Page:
France’s top court, the Council of State, has upheld a ban on the comedian Dieudonne, who is accused by the government of anti-Semitism.
The first show in his nationwide tour was called off minutes before he was due to go on stage on Thursday night and now his next performance in the central French city of Tours has also been axed.
Defending the move, France’s Interior Minister Manuel Valls said: “The time of impunity is over for these kind of ideas. We will act with strong determination.”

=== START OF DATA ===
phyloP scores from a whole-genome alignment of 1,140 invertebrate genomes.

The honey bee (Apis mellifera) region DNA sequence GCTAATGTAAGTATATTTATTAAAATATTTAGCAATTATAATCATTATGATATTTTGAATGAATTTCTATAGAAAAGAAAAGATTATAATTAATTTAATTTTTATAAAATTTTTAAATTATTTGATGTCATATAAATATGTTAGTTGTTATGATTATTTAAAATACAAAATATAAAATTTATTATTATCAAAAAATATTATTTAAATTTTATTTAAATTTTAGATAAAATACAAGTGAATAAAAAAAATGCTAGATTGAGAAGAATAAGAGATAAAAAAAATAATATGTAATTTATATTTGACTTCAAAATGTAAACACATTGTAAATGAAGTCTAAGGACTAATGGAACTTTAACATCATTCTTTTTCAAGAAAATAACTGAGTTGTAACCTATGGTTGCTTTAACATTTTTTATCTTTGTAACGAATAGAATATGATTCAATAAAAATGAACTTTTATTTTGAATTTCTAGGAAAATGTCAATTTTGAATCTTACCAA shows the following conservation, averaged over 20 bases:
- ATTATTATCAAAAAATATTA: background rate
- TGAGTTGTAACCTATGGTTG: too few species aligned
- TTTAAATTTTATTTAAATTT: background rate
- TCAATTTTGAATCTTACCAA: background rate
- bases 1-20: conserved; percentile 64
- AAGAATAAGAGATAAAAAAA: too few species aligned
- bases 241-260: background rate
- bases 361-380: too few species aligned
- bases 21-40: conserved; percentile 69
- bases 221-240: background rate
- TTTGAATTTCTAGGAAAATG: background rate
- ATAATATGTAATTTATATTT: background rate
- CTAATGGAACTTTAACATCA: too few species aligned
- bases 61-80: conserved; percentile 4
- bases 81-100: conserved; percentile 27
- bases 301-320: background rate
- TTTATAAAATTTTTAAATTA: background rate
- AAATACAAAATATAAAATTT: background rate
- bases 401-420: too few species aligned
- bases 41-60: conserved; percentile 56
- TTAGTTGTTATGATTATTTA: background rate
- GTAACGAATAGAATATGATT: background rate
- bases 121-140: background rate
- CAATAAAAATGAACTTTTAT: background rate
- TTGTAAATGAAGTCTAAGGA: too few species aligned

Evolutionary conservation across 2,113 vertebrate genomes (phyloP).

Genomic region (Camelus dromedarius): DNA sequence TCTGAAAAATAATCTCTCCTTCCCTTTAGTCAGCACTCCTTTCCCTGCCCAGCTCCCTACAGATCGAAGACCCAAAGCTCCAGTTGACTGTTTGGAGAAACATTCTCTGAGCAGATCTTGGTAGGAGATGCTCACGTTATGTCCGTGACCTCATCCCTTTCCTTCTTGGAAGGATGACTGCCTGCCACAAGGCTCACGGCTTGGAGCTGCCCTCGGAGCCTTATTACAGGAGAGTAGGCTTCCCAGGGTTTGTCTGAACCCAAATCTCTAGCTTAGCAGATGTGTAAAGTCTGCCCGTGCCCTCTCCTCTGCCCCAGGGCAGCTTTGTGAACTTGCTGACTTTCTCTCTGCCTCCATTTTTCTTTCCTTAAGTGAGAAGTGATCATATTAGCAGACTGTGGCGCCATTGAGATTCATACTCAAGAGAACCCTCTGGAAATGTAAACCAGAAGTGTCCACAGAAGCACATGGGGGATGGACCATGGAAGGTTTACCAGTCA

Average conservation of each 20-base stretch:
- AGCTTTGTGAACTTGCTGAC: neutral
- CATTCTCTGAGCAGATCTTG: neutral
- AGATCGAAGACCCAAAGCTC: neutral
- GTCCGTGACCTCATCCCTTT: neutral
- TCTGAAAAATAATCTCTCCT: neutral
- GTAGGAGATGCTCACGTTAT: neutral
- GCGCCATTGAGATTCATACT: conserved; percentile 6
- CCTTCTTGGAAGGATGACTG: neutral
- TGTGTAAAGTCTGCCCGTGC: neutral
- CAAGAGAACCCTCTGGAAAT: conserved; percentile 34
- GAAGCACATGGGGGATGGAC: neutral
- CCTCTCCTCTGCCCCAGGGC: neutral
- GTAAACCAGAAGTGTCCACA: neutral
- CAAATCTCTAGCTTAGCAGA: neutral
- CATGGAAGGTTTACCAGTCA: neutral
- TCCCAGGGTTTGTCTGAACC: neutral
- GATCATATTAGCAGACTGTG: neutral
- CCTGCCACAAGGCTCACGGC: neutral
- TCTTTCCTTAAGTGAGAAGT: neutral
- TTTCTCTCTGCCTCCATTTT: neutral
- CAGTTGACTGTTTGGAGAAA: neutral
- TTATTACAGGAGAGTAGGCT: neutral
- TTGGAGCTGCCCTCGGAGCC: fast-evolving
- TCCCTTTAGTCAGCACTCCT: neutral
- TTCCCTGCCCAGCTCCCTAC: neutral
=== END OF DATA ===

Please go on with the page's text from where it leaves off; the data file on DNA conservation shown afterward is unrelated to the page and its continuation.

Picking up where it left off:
But Dieudonne’s lawyer, Jacques Verdier, maintains his client’s freedom of speech is being curtailed.
“The court and the government talk of him endangering public order. But there is a double standard and because they’re clearly making an attempt to shut this man down,” said Verdier.
Dieudonne, 46, has been repeatedly fined for hate speech and local authorities in several towns across France have barred his shows on the grounds of risk to public order.
Dieudonne has never paid any of his numerous fines for anti-Semitic outbursts, claiming his Theatre du Main d’Or in Paris has taken all his money and made him bankrupt.